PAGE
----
Gradually I slipped from the chair, and lay on the floor by F. A. Fraser (1844-1896). 9.5 cm high by 13.7 cm wide (3 ¾ by 5 ⅜ inches), framed (half-page, horizontally mounted), on page 152. Twenty-first illustration; for Chapter Thirty-nine in Charles Dickens's Great Expectations, which appeared as Volume 11 in the Household Edition in 1876. Running head: "Provis" (153). [Click on the images to enlarge them.]

Passage Illustrated: Pip Overwhelmed by the Truth of his Expectations

Left: Edward Ardizzone's coloured lithograph of Magwitch's arrival: "Pip has a visitor by night (1939).

Crowding up with these reflections came the reflection that I had seen him with my childish eyes to be a desperately violent man; that I had heard that other convict reiterate that he had tried to murder him; that I had seen him down in the ditch tearing and fighting like a wild beast. Out of such remembrances I brought into the light of the fire a half-formed terror that it might not be safe to be shut up there with him in the dead of the wild solitary night. This dilated until it filled the room, and impelled me to take a candle and go in and look at my dreadful burden.

He had rolled a handkerchief round his head, and his face was set and lowering in his sleep. But he was asleep, and quietly too, though he had a pistol lying on the pillow. Assured of this, I softly removed the key to the outside of his door, and turned it on him before I again sat down by the fire. Gradually I slipped from the chair and lay on the floor. When I awoke without having parted in my sleep with the perception of my wretchedness, the clocks of the Eastward churches were striking five, the candles were wasted out, the fire was dead, and the wind and rain intensified the thick black darkness.



Although the illustration has been positioned on the second page of Chapter Forty, it clearly references through its caption the collapse of Pip under the weight of his "dreadful burden" (151), having to care for the escaped convict who traumatized him as a child in the village churchyard. The obligation to look after the transportee whose Australian fortune has bankrolled his becoming a gentleman has literally exhausted Pip. The only details that Fraser includes do not detract our attention from the prostrate figure: the candle on the table, the overstuffed easy-chair, and the still-vacant bed. The strain of having to love and care for the frightening figure whom he has abhorred all these years has overwhelmed Pip, who collapses and sleeps for hours on the carpet purchased with a felon's fortune.

Other Editions' Versions of the Return of Magwitch (1861-1909)

Left: A. A. Dixon's 1909 lithograph of Magwitch's emotional reunion with Pip: Again he took both my hands and put them to his lips, in the Collins Clear-type Edition. Centre: The original American serial illustration of the shock Pip experiences as Magwitch's reveals himself as Pip's benefactor: "Let me sit listening as I would, with dread," etc. in Harper's Weekly 5 (15 June 1861). Right: Frederick W. Pailthorpe in the Robson & Kerslake edition creates an air of mystery by introducing Magwitch outside Pip's apartments, in the darkness: On the Stairs (1885).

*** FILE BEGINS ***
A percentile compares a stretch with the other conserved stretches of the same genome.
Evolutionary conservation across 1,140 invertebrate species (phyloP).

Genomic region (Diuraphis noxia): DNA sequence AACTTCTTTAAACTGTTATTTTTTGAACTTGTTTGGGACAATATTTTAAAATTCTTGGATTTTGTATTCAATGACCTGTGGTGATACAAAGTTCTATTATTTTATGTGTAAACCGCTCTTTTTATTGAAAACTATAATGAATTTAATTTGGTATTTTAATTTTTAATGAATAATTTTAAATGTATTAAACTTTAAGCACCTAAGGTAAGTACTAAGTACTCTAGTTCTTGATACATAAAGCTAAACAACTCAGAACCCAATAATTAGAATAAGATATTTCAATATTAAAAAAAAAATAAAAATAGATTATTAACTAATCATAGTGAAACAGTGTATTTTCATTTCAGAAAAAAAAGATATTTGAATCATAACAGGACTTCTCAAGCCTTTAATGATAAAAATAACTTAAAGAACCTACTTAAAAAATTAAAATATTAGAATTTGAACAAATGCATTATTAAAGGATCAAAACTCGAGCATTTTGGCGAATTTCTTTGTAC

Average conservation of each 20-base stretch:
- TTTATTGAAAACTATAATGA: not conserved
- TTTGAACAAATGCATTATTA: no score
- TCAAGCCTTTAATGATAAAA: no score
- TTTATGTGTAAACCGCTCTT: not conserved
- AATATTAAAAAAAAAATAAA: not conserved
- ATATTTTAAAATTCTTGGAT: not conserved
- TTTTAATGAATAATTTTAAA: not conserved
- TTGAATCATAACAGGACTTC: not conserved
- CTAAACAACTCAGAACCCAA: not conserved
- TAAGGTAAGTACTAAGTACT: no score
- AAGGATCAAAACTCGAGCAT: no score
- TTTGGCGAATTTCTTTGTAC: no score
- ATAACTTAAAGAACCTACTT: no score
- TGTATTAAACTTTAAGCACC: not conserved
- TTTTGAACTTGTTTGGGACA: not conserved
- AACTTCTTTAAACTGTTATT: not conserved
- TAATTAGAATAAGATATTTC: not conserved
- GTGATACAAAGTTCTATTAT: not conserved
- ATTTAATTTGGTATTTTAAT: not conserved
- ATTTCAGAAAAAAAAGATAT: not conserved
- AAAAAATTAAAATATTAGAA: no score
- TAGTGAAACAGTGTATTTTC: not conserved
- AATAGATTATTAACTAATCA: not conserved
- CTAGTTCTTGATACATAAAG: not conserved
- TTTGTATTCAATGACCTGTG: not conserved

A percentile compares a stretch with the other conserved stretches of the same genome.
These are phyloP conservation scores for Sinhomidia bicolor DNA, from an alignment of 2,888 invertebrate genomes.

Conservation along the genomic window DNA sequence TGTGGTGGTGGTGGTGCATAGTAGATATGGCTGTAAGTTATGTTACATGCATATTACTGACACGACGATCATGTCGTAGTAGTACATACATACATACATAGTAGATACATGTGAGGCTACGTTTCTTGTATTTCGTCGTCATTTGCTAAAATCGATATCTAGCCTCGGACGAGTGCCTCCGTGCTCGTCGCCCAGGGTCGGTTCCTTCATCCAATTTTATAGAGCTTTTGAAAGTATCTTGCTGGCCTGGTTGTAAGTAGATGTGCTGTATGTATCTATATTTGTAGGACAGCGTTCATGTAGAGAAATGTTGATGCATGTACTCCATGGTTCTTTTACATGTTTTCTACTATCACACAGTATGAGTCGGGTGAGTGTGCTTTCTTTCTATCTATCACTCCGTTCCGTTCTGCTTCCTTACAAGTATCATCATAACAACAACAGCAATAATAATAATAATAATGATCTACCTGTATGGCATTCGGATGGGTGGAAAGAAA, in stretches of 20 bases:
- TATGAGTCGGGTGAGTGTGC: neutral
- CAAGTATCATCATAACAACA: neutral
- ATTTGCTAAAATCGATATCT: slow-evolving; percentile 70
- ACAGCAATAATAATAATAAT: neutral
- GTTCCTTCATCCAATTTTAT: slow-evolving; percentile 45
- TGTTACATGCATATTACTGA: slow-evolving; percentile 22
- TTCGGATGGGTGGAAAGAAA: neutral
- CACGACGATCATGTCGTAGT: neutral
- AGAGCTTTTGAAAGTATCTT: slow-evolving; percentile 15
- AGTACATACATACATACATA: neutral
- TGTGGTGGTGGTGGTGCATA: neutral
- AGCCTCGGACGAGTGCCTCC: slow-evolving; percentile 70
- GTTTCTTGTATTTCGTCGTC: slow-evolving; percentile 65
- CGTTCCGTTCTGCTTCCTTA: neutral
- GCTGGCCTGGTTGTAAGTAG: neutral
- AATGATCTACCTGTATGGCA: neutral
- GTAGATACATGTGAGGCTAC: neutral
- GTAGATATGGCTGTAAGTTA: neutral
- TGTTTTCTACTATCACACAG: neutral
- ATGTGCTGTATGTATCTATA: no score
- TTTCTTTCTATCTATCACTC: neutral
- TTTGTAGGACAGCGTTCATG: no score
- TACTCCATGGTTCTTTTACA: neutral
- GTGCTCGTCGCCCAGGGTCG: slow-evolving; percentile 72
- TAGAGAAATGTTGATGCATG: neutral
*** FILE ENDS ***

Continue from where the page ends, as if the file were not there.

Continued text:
Left: Charles Green's "I made him some hot rum-and-water" (1897). Center: F. O. C. Darley's The Convict's Return (1861). Right: Harry Furniss's "Provis" (1910).

Related Material

Other Artists’ Illustrations for Dickens's Great Expectations

Scanned images and text by Philip V. Allingham. [You may use these images without prior permission for any scholarly or educational purpose as long as you (1) credit the photographer and (2) link your document to this URL in a web document or cite the Victorian Web in a print one.]


Allingham, Philip V. "The Illustrations for Great Expectations in Harper's Weekly (1860-61) and in the Illustrated Library Edition (1862) — 'Reading by the Light of Illustration'." Dickens Studies Annual, Vol. 40 (2009): 113-169.

Dickens, Charles. Great Expectations. Illustrated by John McLenan. [The First American Edition]. Harper's Weekly: A Journal of Civilization, Vols. IV: 740 through V: 495 (24 November 1860-3 August 1861).

______. ("Boz."). Great Expectations. With thirty-four illustrations from original designs by John McLenan. Philadelphia: T. B. Peterson (by agreement with Harper & Bros., New York), 1861.

______. Great Expectations. Illustrated by Marcus Stone. The Illustrated Library Edition. London: Chapman and Hall, 1862. Rpt. in The Nonesuch Dickens, Great Expectations and Hard Times. London: Nonesuch, 1937; Overlook and Worth Presses, 2005.

______. A Tale of Two Cities and Great Expectations. Illustrated by Sol Eytinge, Jr. The Diamond Edition. 16 vols. Boston: Ticknor and Fields, 1867.

______. Great Expectations. Volume 6 of the Household Edition. Illustrated by F. A. Fraser. London: Chapman and Hall, 1876.

______. Great Expectations. The Gadshill Edition. Illustrated by Charles Green. London: Chapman and Hall, 1898.

______. Great Expectations. The Grande Luxe Edition, ed. Richard Garnett. Illustrated by Clayton J. Clarke ('Kyd'). London: Merrill and Baker, 1900.

______. Great Expectations. "With 28 Original Plates by Harry Furniss." Volume 14 of the Charles Dickens Library Edition. London: Educational Book Co., 1910.

______. Great Expectations. Illustrated by Henry Matthew Brock. London: Hodder and Stoughton, n. d. [1916].

Created 19 March 2004

Last modified 10 September 2021